Read Der Illusionist by Steven Galloway Online

der-illusionist

Was ist wahr, und was ist Illusion?Erzählern ist zuweilen nicht zu trauen. Besonders wenn sie, wie Martin Strauss, an einer seltenen neurologischen Krankheit leiden, an der sogenannten Konfabulation: Konfabulierende sind Menschen, die objektiv falsche Dinge erzählen, in der festen Überzeugung, dass sie wirklich genau so geschehen sind. Es sind Menschen, denen die ErinnerunWas ist wahr, und was ist Illusion?Erzählern ist zuweilen nicht zu trauen. Besonders wenn sie, wie Martin Strauss, an einer seltenen neurologischen Krankheit leiden, an der sogenannten Konfabulation: Konfabulierende sind Menschen, die objektiv falsche Dinge erzählen, in der festen Überzeugung, dass sie wirklich genau so geschehen sind. Es sind Menschen, denen die Erinnerung ein ums andere Mal böse Streiche spielt. Und die, ohne es selbst zu merken, sich immer weniger darauf verlassen können, genau zu wissen, was wahr ist und was falsch …Als Martin Strauss von seinem Arzt erfährt, dass er an fortschreitenden und unheilbaren Erinnerungsstörungen leidet, versucht er sein Leben zu rekapitulieren, noch einmal festzuhalten, wie es wirklich war. Und es ist ein wahrhaft turbulentes Leben, auf das er zurückzublicken meint – ein Leben an der Seite des großen, weltbekannten Magiers und Entfesselungskünstlers Houdini. Harry Houdini, dem Anfang des 20. Jahrhunderts der sagenhafte Aufstieg von kleinen Hinterzimmerauftritten auf die ganz großen Bühnen der Welt gelang. Der von Arthur Conan Doyle bewundert wurde, der in das Visier von Scotland Yard geriet, dem Verbindungen zu der russischen Zarenfamilie nachgesagt wurden. Martin Strauss hat Aufstieg und Fall Harry Houdinis begleitet, glaubt er zumindest. Und er hat ihn getötet – glaubt er zumindest – und musste daraufhin sein ganzes bisheriges Glück und Leben aufgeben. Doch was ist wahr an Martin Strauss‘ Erinnerungen, und was ist Illusion?...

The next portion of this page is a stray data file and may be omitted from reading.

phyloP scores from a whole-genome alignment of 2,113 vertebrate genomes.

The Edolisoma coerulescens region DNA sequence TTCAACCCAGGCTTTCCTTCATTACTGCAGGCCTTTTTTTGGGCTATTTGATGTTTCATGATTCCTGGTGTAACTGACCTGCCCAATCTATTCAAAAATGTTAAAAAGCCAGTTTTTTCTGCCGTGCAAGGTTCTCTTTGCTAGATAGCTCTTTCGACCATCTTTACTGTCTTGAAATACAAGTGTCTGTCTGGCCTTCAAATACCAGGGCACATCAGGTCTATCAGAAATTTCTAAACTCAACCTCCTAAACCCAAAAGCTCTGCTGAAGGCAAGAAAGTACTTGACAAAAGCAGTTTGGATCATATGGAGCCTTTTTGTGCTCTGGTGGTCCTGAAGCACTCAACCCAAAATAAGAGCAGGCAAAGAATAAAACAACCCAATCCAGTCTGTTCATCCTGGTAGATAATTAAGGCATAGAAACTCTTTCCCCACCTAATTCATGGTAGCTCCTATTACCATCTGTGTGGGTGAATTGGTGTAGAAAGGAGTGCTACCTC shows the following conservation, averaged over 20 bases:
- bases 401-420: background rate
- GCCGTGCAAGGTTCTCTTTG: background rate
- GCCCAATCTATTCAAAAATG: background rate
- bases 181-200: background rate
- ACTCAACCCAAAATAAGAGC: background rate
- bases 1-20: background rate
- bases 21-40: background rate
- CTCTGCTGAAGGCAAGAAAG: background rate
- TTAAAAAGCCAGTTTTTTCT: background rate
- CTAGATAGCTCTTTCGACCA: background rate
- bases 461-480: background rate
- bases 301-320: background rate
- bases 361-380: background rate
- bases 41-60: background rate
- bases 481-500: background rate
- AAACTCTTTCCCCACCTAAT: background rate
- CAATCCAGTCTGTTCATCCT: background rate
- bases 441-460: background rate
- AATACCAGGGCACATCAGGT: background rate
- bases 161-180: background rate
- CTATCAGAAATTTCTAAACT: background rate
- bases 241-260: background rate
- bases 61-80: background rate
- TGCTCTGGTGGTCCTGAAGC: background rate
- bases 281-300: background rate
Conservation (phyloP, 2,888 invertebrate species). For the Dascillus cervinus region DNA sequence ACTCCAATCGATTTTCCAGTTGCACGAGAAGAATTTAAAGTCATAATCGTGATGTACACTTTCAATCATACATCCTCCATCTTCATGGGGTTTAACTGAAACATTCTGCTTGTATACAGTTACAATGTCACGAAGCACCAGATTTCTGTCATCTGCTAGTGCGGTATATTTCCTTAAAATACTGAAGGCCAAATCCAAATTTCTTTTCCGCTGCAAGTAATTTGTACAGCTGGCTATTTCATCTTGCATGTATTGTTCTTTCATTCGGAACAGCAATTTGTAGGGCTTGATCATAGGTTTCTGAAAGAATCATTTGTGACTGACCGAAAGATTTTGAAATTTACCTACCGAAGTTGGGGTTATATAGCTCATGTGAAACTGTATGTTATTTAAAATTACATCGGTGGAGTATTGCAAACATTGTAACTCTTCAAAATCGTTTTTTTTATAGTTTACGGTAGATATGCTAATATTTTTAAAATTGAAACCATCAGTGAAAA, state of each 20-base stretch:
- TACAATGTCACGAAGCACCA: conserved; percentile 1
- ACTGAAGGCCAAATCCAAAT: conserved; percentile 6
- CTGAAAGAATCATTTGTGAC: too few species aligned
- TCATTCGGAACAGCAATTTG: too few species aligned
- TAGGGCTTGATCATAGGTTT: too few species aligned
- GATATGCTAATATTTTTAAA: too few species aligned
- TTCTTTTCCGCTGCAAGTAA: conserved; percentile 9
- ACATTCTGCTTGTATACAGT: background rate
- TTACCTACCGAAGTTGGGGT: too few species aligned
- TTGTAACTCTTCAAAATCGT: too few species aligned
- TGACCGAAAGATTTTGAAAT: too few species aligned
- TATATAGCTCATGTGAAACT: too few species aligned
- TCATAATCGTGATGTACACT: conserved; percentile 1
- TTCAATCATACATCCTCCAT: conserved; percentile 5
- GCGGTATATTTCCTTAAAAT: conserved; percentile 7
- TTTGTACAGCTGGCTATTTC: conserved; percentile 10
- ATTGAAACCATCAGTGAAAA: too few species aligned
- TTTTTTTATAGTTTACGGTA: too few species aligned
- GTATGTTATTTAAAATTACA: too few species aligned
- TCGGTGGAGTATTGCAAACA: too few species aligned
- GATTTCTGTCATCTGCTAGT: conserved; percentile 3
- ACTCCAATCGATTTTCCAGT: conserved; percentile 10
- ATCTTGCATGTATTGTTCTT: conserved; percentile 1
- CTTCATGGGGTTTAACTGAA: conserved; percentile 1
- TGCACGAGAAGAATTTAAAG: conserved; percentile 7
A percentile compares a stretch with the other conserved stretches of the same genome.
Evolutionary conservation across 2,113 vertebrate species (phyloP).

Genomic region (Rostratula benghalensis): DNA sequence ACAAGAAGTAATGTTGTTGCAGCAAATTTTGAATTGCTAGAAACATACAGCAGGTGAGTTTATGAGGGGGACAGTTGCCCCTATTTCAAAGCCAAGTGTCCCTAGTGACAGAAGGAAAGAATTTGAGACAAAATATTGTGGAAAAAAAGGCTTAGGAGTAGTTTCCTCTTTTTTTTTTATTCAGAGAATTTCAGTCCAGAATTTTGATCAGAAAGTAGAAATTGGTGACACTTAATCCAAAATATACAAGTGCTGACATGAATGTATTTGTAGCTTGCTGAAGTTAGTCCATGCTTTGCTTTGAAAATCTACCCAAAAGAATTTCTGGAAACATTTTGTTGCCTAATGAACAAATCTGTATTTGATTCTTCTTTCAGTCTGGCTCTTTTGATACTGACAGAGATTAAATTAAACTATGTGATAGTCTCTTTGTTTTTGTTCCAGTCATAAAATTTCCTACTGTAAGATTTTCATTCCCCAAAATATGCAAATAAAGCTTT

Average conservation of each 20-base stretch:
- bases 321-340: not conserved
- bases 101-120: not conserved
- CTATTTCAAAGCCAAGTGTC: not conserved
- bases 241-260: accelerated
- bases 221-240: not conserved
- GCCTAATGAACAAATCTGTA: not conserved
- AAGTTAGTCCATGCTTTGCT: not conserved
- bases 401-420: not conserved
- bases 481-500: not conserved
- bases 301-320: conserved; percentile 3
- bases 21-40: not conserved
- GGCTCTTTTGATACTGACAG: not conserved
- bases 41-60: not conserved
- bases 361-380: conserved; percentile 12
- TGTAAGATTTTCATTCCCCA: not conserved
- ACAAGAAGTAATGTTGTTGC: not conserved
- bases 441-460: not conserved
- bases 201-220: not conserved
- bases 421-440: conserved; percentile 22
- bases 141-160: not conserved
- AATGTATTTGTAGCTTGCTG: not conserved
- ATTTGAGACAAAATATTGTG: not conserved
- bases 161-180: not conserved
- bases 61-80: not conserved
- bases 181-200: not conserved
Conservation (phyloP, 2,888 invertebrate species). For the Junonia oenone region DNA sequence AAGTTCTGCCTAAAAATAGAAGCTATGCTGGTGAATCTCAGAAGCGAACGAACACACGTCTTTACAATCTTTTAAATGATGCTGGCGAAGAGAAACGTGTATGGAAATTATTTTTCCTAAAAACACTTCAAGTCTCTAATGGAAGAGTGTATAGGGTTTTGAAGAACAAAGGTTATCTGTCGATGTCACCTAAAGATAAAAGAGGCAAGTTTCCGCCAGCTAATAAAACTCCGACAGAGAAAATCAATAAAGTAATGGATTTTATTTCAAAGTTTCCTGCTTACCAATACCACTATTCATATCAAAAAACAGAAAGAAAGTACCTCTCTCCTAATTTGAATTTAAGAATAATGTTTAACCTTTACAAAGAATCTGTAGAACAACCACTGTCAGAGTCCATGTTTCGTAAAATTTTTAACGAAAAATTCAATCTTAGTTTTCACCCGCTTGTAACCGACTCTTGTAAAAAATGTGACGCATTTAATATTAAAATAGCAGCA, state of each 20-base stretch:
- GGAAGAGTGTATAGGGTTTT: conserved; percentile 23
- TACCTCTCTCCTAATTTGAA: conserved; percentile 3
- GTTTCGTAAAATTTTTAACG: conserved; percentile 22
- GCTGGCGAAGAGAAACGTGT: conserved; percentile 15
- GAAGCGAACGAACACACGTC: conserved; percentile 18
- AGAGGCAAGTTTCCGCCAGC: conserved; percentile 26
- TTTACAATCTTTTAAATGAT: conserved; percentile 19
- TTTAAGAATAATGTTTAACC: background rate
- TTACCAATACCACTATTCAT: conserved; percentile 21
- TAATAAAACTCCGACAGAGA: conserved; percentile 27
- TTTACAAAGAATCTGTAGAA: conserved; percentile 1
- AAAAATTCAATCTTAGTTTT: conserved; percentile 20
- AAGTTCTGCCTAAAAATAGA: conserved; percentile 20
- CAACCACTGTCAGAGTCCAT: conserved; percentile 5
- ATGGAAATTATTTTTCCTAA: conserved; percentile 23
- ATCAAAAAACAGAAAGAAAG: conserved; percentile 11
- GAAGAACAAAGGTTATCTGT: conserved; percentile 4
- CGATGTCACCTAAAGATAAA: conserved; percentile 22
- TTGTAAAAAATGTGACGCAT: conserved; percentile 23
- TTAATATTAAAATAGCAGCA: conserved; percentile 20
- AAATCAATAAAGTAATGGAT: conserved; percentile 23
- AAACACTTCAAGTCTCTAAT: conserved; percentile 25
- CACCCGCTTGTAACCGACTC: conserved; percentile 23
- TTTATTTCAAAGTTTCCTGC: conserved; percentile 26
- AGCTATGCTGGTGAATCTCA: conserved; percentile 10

Title : Der Illusionist
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ISBN : 9783630874579
Format Type : Hardcover
Number of Pages : 352 Pages
Status : Available For Download
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Der Illusionist Reviews

  • Will Byrnes
    2019-05-16 05:18